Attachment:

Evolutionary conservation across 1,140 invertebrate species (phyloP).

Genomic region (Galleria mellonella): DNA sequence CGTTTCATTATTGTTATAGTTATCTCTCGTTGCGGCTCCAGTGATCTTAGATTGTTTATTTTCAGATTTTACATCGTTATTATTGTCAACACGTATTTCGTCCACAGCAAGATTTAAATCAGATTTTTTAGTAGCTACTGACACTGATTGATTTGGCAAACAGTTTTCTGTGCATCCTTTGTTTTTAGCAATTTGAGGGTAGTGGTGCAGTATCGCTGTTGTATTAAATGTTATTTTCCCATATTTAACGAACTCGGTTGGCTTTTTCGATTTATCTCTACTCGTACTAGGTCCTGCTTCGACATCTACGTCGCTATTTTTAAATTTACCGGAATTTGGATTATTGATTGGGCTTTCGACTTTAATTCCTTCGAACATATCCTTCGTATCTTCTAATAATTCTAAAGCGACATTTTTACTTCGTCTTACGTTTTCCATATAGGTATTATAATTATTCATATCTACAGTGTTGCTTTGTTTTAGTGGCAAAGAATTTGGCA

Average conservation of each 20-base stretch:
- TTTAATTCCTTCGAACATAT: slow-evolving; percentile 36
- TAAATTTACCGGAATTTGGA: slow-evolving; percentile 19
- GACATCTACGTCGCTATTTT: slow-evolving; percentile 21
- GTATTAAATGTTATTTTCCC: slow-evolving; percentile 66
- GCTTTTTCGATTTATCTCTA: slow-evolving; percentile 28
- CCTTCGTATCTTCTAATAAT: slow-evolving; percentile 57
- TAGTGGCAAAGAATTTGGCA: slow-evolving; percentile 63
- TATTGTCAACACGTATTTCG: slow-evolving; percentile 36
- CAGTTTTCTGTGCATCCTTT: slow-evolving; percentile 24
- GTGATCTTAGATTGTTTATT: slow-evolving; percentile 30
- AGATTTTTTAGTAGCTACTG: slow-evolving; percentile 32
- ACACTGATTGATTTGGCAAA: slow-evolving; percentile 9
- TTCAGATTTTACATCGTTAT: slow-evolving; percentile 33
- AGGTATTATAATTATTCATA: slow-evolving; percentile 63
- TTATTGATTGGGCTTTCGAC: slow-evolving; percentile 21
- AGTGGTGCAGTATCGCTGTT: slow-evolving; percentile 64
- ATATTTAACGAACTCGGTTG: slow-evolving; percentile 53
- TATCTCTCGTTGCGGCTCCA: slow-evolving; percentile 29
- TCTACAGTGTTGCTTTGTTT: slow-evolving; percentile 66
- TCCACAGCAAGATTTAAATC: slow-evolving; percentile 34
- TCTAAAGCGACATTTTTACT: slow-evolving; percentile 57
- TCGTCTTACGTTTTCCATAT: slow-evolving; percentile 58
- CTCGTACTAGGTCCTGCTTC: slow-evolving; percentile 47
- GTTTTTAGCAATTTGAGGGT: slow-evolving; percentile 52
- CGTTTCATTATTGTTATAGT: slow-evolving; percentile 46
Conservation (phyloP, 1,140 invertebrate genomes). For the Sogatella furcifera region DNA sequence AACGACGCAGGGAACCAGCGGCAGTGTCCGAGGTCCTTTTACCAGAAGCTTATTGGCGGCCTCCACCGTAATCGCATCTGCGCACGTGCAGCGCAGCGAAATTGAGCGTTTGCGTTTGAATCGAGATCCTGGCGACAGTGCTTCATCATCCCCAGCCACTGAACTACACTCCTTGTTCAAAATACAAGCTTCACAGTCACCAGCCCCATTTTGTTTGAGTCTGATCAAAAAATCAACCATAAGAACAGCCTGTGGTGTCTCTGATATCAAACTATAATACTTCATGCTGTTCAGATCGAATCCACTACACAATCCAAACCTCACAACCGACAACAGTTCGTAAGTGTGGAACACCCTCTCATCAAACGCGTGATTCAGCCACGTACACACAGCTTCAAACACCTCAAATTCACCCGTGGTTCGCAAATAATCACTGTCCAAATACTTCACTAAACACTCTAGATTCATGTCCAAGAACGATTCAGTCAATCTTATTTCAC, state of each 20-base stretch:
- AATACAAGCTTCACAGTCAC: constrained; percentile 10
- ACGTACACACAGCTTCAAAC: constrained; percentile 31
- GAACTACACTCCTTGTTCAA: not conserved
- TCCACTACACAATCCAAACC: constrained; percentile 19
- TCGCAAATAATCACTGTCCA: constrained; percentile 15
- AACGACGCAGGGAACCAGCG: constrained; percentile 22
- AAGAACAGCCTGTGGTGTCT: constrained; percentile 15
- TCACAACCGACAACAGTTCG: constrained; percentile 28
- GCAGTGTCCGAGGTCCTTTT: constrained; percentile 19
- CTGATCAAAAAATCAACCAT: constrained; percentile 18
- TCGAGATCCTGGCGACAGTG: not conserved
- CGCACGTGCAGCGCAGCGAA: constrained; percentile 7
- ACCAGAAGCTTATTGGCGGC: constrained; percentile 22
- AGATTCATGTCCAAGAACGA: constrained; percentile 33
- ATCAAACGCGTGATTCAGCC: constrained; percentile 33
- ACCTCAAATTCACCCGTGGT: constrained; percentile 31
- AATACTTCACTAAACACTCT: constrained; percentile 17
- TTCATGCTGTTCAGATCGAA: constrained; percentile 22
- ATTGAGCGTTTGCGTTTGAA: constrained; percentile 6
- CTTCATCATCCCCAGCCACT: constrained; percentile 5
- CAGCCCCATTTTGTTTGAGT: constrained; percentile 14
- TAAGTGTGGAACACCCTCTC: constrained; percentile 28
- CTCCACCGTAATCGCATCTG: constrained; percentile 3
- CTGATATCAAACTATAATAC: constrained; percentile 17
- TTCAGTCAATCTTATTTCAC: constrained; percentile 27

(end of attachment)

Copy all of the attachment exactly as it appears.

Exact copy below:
Evolutionary conservation across 1,140 invertebrate species (phyloP).

Genomic region (Galleria mellonella): DNA sequence CGTTTCATTATTGTTATAGTTATCTCTCGTTGCGGCTCCAGTGATCTTAGATTGTTTATTTTCAGATTTTACATCGTTATTATTGTCAACACGTATTTCGTCCACAGCAAGATTTAAATCAGATTTTTTAGTAGCTACTGACACTGATTGATTTGGCAAACAGTTTTCTGTGCATCCTTTGTTTTTAGCAATTTGAGGGTAGTGGTGCAGTATCGCTGTTGTATTAAATGTTATTTTCCCATATTTAACGAACTCGGTTGGCTTTTTCGATTTATCTCTACTCGTACTAGGTCCTGCTTCGACATCTACGTCGCTATTTTTAAATTTACCGGAATTTGGATTATTGATTGGGCTTTCGACTTTAATTCCTTCGAACATATCCTTCGTATCTTCTAATAATTCTAAAGCGACATTTTTACTTCGTCTTACGTTTTCCATATAGGTATTATAATTATTCATATCTACAGTGTTGCTTTGTTTTAGTGGCAAAGAATTTGGCA

Average conservation of each 20-base stretch:
- TTTAATTCCTTCGAACATAT: slow-evolving; percentile 36
- TAAATTTACCGGAATTTGGA: slow-evolving; percentile 19
- GACATCTACGTCGCTATTTT: slow-evolving; percentile 21
- GTATTAAATGTTATTTTCCC: slow-evolving; percentile 66
- GCTTTTTCGATTTATCTCTA: slow-evolving; percentile 28
- CCTTCGTATCTTCTAATAAT: slow-evolving; percentile 57
- TAGTGGCAAAGAATTTGGCA: slow-evolving; percentile 63
- TATTGTCAACACGTATTTCG: slow-evolving; percentile 36
- CAGTTTTCTGTGCATCCTTT: slow-evolving; percentile 24
- GTGATCTTAGATTGTTTATT: slow-evolving; percentile 30
- AGATTTTTTAGTAGCTACTG: slow-evolving; percentile 32
- ACACTGATTGATTTGGCAAA: slow-evolving; percentile 9
- TTCAGATTTTACATCGTTAT: slow-evolving; percentile 33
- AGGTATTATAATTATTCATA: slow-evolving; percentile 63
- TTATTGATTGGGCTTTCGAC: slow-evolving; percentile 21
- AGTGGTGCAGTATCGCTGTT: slow-evolving; percentile 64
- ATATTTAACGAACTCGGTTG: slow-evolving; percentile 53
- TATCTCTCGTTGCGGCTCCA: slow-evolving; percentile 29
- TCTACAGTGTTGCTTTGTTT: slow-evolving; percentile 66
- TCCACAGCAAGATTTAAATC: slow-evolving; percentile 34
- TCTAAAGCGACATTTTTACT: slow-evolving; percentile 57
- TCGTCTTACGTTTTCCATAT: slow-evolving; percentile 58
- CTCGTACTAGGTCCTGCTTC: slow-evolving; percentile 47
- GTTTTTAGCAATTTGAGGGT: slow-evolving; percentile 52
- CGTTTCATTATTGTTATAGT: slow-evolving; percentile 46
Conservation (phyloP, 1,140 invertebrate genomes). For the Sogatella furcifera region DNA sequence AACGACGCAGGGAACCAGCGGCAGTGTCCGAGGTCCTTTTACCAGAAGCTTATTGGCGGCCTCCACCGTAATCGCATCTGCGCACGTGCAGCGCAGCGAAATTGAGCGTTTGCGTTTGAATCGAGATCCTGGCGACAGTGCTTCATCATCCCCAGCCACTGAACTACACTCCTTGTTCAAAATACAAGCTTCACAGTCACCAGCCCCATTTTGTTTGAGTCTGATCAAAAAATCAACCATAAGAACAGCCTGTGGTGTCTCTGATATCAAACTATAATACTTCATGCTGTTCAGATCGAATCCACTACACAATCCAAACCTCACAACCGACAACAGTTCGTAAGTGTGGAACACCCTCTCATCAAACGCGTGATTCAGCCACGTACACACAGCTTCAAACACCTCAAATTCACCCGTGGTTCGCAAATAATCACTGTCCAAATACTTCACTAAACACTCTAGATTCATGTCCAAGAACGATTCAGTCAATCTTATTTCAC, state of each 20-base stretch:
- AATACAAGCTTCACAGTCAC: constrained; percentile 10
- ACGTACACACAGCTTCAAAC: constrained; percentile 31
- GAACTACACTCCTTGTTCAA: not conserved
- TCCACTACACAATCCAAACC: constrained; percentile 19
- TCGCAAATAATCACTGTCCA: constrained; percentile 15
- AACGACGCAGGGAACCAGCG: constrained; percentile 22
- AAGAACAGCCTGTGGTGTCT: constrained; percentile 15
- TCACAACCGACAACAGTTCG: constrained; percentile 28
- GCAGTGTCCGAGGTCCTTTT: constrained; percentile 19
- CTGATCAAAAAATCAACCAT: constrained; percentile 18
- TCGAGATCCTGGCGACAGTG: not conserved
- CGCACGTGCAGCGCAGCGAA: constrained; percentile 7
- ACCAGAAGCTTATTGGCGGC: constrained; percentile 22
- AGATTCATGTCCAAGAACGA: constrained; percentile 33
- ATCAAACGCGTGATTCAGCC: constrained; percentile 33
- ACCTCAAATTCACCCGTGGT: constrained; percentile 31
- AATACTTCACTAAACACTCT: constrained; percentile 17
- TTCATGCTGTTCAGATCGAA: constrained; percentile 22
- ATTGAGCGTTTGCGTTTGAA: constrained; percentile 6
- CTTCATCATCCCCAGCCACT: constrained; percentile 5
- CAGCCCCATTTTGTTTGAGT: constrained; percentile 14
- TAAGTGTGGAACACCCTCTC: constrained; percentile 28
- CTCCACCGTAATCGCATCTG: constrained; percentile 3
- CTGATATCAAACTATAATAC: constrained; percentile 17
- TTCAGTCAATCTTATTTCAC: constrained; percentile 27